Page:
He also received lots of positive feedback for his position on a starting federal income tax of zero and discussed his support among veterans and soldiers. He was even able to battle back into the center of the discussion after being placed (oddly, for a second place finisher) at the edge of the panel, a disadvantage many remarked on.
But Paul's weakness in last night's debate came from the same dogged adherence to his views, and his worry that his fellow candidates, the moderators and the audience members didn't understand his point.
Paul went over the clock for almost every question. At one point, commentators asserted, erroneously, that he took over thirty minutes to answer a prompt, and moderators joked at one moment about bringing a buzzer back to cut candidates off. In an attempt to convey everything he wanted to squeeze in, Paul's answers often came off as breathy, impatient or defensive.
Presidential debates often end up being much more about how the candidate is perceived than anything they said. Paul refused to tailor his belief in non-interventionism or his condemnation of the killing of bin Laden to his audience.
As a result, more of Paul's answers were met with booing and catcalling than any other candidate by a long shot, and his rivals were quick to dive in whenever the candidate stumbled.
He [bin Laden] was not a Chinese dissident, Gingrich said when Paul attempted to outline his golden rule policy for respecting state sovereignty by comparing bin Laden in Pakistan to a dissident in the U.S. The example that Paul used was utterly irrational. Gingrich and Romney then went on to spearhead the American way: you find your enemies, and you kill them. The crowd erupted in cheers.
But Ron Paul's supporters don't give up on him easily, and those watching the South Carolina 2012 debate last night are bound to know some of the candidate's speaking style and politics.
His determination to stick by his answers, no matter what the reaction, won him grudging and eventually sincere admiration among the crowd by the debate's end, with some answers he gave beginning with boos and ending with applause.
To Moderator: I would suggest your question suggests you're very confused about my position!
Military spending versus defense spending: You consider that military spending. I consider that a waste!
Political attacks: They should be abandoned if you're not telling the truth.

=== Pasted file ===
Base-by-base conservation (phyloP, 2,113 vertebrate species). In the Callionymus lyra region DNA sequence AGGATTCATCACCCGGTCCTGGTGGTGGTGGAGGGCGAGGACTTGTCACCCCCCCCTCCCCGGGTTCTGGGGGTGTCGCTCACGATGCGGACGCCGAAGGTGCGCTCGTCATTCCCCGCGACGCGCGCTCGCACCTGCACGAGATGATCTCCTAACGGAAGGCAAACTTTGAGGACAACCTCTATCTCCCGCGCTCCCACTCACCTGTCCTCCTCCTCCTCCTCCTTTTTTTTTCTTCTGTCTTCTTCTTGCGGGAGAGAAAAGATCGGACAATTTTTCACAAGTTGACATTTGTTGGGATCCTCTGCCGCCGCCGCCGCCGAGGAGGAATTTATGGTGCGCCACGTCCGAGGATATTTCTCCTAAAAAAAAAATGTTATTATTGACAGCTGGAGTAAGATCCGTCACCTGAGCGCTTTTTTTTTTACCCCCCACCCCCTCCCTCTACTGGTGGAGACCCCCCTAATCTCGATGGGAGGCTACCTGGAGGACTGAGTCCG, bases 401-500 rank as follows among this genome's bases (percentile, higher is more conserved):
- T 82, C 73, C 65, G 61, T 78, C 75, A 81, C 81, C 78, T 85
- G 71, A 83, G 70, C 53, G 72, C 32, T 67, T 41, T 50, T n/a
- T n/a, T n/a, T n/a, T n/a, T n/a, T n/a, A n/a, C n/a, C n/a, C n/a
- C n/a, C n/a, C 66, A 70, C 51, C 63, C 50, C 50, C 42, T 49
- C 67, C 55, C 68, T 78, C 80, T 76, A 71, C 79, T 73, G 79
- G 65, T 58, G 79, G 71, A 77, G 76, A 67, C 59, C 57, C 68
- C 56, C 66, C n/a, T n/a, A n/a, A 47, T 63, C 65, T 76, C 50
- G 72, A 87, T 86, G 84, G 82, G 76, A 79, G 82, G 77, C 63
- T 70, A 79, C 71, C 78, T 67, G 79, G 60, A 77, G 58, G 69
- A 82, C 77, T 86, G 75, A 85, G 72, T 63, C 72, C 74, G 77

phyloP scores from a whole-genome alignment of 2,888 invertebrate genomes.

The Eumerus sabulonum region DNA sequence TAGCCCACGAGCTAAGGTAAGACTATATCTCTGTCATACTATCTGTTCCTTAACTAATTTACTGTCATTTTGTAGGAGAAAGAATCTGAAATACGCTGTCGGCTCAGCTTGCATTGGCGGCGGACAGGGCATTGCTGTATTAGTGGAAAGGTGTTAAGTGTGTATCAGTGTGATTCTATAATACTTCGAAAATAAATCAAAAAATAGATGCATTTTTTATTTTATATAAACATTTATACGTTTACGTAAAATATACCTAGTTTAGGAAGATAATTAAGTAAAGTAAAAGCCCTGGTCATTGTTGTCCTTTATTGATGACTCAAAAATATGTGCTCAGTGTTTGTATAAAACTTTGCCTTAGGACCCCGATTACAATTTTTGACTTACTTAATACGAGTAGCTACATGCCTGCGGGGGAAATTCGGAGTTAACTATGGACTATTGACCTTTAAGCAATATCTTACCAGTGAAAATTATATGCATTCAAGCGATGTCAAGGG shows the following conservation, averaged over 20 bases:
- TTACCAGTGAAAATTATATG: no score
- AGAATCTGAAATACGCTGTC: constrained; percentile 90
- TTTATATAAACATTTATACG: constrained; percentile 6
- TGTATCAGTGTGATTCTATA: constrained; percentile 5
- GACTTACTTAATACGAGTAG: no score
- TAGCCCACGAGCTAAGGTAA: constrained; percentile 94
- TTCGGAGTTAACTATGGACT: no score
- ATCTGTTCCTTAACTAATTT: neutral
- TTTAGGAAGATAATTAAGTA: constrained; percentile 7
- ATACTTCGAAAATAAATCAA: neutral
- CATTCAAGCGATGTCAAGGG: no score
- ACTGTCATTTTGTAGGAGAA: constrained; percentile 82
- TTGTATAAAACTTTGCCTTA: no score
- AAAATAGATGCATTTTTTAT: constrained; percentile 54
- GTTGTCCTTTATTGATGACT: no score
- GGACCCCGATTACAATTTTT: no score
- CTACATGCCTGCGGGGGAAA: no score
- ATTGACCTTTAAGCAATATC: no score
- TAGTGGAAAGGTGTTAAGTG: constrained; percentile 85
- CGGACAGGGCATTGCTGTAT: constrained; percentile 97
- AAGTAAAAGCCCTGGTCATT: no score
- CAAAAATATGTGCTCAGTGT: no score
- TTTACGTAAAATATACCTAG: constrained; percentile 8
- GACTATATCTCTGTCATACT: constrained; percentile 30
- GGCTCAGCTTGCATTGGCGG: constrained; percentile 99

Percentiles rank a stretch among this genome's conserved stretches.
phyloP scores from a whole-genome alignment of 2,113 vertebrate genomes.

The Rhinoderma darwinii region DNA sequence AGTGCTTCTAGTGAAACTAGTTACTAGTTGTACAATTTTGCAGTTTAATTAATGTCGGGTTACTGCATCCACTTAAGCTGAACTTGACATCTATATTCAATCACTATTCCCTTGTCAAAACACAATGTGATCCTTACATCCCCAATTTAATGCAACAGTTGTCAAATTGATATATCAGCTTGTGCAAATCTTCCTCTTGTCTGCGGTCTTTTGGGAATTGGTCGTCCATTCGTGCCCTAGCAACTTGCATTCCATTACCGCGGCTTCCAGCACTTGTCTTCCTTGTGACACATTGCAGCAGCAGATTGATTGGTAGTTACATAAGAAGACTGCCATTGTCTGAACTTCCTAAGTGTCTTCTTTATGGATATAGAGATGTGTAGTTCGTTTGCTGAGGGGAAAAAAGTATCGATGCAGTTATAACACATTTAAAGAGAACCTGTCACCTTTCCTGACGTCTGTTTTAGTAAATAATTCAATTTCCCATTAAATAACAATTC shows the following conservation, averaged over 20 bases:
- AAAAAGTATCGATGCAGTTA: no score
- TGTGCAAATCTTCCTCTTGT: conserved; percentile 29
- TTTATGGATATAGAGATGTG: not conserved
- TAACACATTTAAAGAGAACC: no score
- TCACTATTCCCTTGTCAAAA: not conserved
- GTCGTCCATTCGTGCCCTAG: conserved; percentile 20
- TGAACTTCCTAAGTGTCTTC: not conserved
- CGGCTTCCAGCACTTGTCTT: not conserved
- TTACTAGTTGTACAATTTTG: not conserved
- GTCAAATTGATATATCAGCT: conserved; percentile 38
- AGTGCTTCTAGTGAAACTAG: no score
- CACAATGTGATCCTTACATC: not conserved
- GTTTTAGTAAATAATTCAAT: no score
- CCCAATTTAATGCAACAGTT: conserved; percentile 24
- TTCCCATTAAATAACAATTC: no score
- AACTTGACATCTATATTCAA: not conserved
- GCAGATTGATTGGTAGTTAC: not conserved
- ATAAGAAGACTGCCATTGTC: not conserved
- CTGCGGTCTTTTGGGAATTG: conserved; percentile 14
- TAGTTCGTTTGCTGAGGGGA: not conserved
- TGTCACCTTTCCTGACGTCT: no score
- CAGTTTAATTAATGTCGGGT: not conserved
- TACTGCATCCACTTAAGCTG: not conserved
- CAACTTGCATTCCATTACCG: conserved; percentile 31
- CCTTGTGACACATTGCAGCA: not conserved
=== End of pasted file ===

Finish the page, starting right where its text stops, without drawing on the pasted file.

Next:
Rick Santorum: Stiff Until Social Issues
But the candidate whose presidential future hung most in the balance last night was former Pennsylvania senator Rick Santorum.
After a humiliating finish in New Hampshire, Santorum needed South Carolina to prove his campaign still had juice, but he remains trailing and tied for a low second place in the primary state.
His strength as a social conservative in deep Republican territory, meanwhile, is undercut not only by competition from Perry and Gingrich but by the fact that South Carolina, despite its evangelical and conservative roots, tends to vote for more moderate candidates like Bob Doles or John McCains than hard-line conservatives like Pat Robertson or Pat Buchanan.
To best court the South Carolinian vote, Santorum needed to realize that he had already established himself as a family values candidate, and to focus instead on articulating his positions on hot-button international and economic issues like immigration law and the federal income tax.
Instead, Rick Santorum continued to be the Rick Santorum of the past dozen or so debates, showing almost none of the fire he is reportedly displaying on the ground in South Carolina and falling back again and again on domestic issues.
Santorum looked rather awkward on stage, rarely gesturing or even changing his tone of voice. Rather than take a strong stance on foreign affairs to counteract the cold-fish feeling, he latched onto issues like abortion and abstinence education.
In those areas, Santorum made a decent showing. But more so than Romney, who simply came off as somewhat rehearsed, Santorum felt stiff, exhibiting almost none of the audience engagement that boosted Perry, parried with Paul and carried Gingrich during last night's debate.
And without Romney's comfortable lead, being stiff at the next South Carolina debate could end up killing Santorum's chances in the Jan. 21 primary.
On poverty in the African-American community: There are three things that work [to get out of poverty]: work, graduate from high school, and get married before you have children.
Record: He [Paul] quotes a lot of left-wing organizations. Well, of course left-wing organizations say a lot of bad things about me. I wear that as a badge of honor.